Humanities Institute

HI Announces Dr. Phillip Barrish as the New Associate Director

Wed, September 13, 2017
HI Announces Dr. Phillip Barrish as the New Associate Director
Dr. Phillip Barrish

The Humanities Institute is delighted to announce that Dr. Phillip Barrish, Tony Hilfer Professor of American and British Literature, is joining us as our Associate Director as of fall 2017. As Associate Director of the Humanities Institute, Dr. Barrish will focus on establishing collaborative and interdisciplinary projects in the medical and health humanities across campus, including further collaboration with the faculty and staff at Dell Medical School.

Dr. Barrish’s work in the medical humanities includes articles in Literature and MedicineThe Journal of the Medical HumanitiesAmerican Literature. He is working on a book entitled “The Web of Life: Health Care Systems in American Literature.” This project “explores literary engagements with U.S. health care as a complex web of relations comprising a range of institutions, practices, personnel, and interests.”

Dr. Barrish’s interest in the medical humanities developed as he was learning, through caring for a sick family member, about how the health care and Medicare/Medicaid systems work in the U.S. At the same time that he was navigating the American health care system and the Affordable Care Act was being implemented, Dr. Barrish was also reading works of literature from the early 20th century that contended with early versions of the U.S. health care system. His decision to pursue research and teaching in this field resulted from both his reading and his personal experiences with illness amidst the national renegotiation of health care.  

With the scheduled opening of the Dell Medical School this year, the Texas Institute for Literary and Textual Studies, housed in the Department of English, devoted its programming to the medical humanities. The Humanities Institute similarly initiated a two-year inquiry into “Health, Well-Being-Healing.” TILTS and HI co-sponsored a number of distinguished visiting lectures in the medical humanities in 2016-17, as well as the Cline Visiting Professorship, held by Dr. Rita Charon. This past spring, Dr. Barrish was also a Faculty Fellow in the Humanities Institute. As a Fellow, he had the opportunity to share his research in the medical humanities with faculty from a variety of departments who were also participating in the HI Faculty Fellows Seminar

Through the Humanities Institute, Dr. Barrish taught an informal class, Medical Humanities: Close-Reading, Expressive Writing,” that brought together Dell Medical students interested in adopting more humanistic approaches to medicine. Drawing on principles and practices of narrative medicine developed by Dr. Charon, Dr. Barrish led first-year medical students in working closely with small selections from works of literature and responding to these selections through expressive writing exercises. The aim of this class was to help students to build empathy and cultivate tolerance for ambiguity and interpretive complexity, sensibilities that medical providers need in order to more fully respond to and interpret the complicated discourses and texts that patients present to them in their practice. Such patient “texts” include, for example, comments by family members of patients, lab results and medical charts, and communications with other care providers. The Humanities Institute hopes to sponsor another  informal class for Dell medical students in close reading and expressive writing class in Spring 2018.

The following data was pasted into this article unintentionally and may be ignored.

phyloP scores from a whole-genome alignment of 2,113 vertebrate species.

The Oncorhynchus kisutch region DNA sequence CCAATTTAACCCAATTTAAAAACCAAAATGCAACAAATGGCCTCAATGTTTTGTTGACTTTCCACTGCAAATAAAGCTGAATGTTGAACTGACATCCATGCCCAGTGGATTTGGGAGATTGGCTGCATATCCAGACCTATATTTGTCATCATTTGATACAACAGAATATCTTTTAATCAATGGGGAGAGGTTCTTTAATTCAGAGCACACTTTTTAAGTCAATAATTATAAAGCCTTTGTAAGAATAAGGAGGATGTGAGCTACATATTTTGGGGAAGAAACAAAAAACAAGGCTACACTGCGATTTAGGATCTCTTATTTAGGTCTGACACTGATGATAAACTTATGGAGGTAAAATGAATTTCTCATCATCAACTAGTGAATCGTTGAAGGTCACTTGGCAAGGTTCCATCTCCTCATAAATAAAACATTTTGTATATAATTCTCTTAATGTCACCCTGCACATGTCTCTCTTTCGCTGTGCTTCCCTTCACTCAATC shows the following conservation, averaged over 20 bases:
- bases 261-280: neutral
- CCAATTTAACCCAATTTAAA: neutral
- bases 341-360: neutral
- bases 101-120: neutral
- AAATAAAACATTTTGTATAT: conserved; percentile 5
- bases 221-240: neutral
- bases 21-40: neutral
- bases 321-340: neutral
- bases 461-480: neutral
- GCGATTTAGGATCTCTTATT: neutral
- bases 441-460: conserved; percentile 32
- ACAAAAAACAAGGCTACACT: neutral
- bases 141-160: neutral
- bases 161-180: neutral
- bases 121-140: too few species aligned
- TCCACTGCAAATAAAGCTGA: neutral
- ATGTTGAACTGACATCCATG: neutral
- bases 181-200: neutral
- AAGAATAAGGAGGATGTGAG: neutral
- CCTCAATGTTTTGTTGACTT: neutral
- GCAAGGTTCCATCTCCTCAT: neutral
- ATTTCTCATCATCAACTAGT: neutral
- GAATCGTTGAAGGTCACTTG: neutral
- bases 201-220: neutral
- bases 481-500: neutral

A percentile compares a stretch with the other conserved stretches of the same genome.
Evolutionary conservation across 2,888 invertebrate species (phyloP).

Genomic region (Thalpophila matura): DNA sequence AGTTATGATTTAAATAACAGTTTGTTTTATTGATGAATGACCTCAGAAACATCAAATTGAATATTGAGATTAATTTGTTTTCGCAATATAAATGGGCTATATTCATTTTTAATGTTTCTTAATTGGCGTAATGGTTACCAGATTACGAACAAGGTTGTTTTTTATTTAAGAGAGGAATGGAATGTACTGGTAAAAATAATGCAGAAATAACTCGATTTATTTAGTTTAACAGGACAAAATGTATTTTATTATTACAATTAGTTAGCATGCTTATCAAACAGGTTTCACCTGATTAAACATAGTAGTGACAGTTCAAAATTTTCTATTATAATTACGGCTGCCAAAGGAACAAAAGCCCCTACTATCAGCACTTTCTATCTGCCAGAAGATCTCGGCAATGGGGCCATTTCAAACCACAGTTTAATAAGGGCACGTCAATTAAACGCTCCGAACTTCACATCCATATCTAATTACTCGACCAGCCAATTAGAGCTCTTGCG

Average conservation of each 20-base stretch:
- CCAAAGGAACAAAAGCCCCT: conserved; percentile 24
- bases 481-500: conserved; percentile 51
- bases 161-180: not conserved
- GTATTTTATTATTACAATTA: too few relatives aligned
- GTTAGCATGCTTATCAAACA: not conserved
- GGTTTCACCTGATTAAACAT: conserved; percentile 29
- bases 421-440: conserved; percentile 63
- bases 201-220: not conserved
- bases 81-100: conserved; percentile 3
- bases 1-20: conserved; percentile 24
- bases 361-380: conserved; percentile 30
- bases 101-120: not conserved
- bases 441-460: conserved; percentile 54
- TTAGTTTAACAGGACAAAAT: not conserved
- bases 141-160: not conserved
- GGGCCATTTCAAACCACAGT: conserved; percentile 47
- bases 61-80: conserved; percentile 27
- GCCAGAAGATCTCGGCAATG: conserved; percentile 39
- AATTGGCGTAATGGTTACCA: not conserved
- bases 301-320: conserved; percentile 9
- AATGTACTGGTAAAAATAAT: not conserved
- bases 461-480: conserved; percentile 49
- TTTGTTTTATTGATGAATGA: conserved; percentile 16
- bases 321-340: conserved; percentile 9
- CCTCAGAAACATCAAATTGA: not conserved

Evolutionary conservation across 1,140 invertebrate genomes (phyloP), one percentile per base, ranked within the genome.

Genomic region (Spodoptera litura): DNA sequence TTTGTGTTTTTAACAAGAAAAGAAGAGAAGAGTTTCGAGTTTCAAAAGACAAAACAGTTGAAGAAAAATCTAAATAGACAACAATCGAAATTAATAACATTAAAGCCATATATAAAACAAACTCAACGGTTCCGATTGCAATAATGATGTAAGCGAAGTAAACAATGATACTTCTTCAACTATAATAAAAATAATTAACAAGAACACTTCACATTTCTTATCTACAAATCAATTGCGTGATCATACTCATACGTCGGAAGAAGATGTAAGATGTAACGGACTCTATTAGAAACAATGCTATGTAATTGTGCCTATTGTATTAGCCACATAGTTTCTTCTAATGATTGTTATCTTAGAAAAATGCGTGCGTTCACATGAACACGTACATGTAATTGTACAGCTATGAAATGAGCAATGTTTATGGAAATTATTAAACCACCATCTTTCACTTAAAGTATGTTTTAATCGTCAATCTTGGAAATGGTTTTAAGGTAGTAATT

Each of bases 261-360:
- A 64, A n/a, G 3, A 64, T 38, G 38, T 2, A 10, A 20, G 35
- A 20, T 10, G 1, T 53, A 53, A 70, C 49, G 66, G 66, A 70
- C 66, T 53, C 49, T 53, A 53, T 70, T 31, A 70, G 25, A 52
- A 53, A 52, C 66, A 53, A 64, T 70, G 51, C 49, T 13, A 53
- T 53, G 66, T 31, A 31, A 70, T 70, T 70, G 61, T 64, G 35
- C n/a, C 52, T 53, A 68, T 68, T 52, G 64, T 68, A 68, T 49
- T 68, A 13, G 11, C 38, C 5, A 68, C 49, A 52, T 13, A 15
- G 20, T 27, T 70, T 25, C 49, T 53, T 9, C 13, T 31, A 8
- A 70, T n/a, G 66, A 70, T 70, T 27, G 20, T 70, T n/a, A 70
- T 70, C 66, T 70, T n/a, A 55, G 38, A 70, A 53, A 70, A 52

This academic year, Dr. Barrish is also teaching two courses in the medical humanities through the Department of English. His fall 2017 graduate class, “Health, Medicine, and American Literature since the Civil War,” will orient graduate students toward professionalization opportunities in the medical humanities, including publishing, conferences, and employment of humanities PhDs, in both humanities departments and in health and medical institutions. In spring 2018, Dr. Barrish will teach an undergraduate course on “Literature and Medicine,” which will be cross-listed with the Health and Society major in the College of Liberal Arts.

Dr. Barrish finds that the medical humanities present many challenges but even more opportunities. He describes a vibrant, collegial cross-disciplinary group of scholars and practitioners committed to thinking about how medical humanities research can improve people’s lives and experiences related to health and health care. The HI Faculty Fellows Seminar, he says, which involves scholars from traditional humanities disciplines, such as English, history and anthropology, as well as scholars in law, molecular biology, social work, and communications, for example, is an excellent model for the interdisciplinary that underlies medical humanities research. In this setting, scholars who are not bound by the same presumptions of a single discipline are able to share different modes of thought, expertise, and ways of conceiving of research and asking research questions.

Dr. Barrish says that he “looks forward to collaborating with HI Director Pauline Strong and the HI team to sustain and further develop the current programs as well as to develop new initiatives and programs.”  

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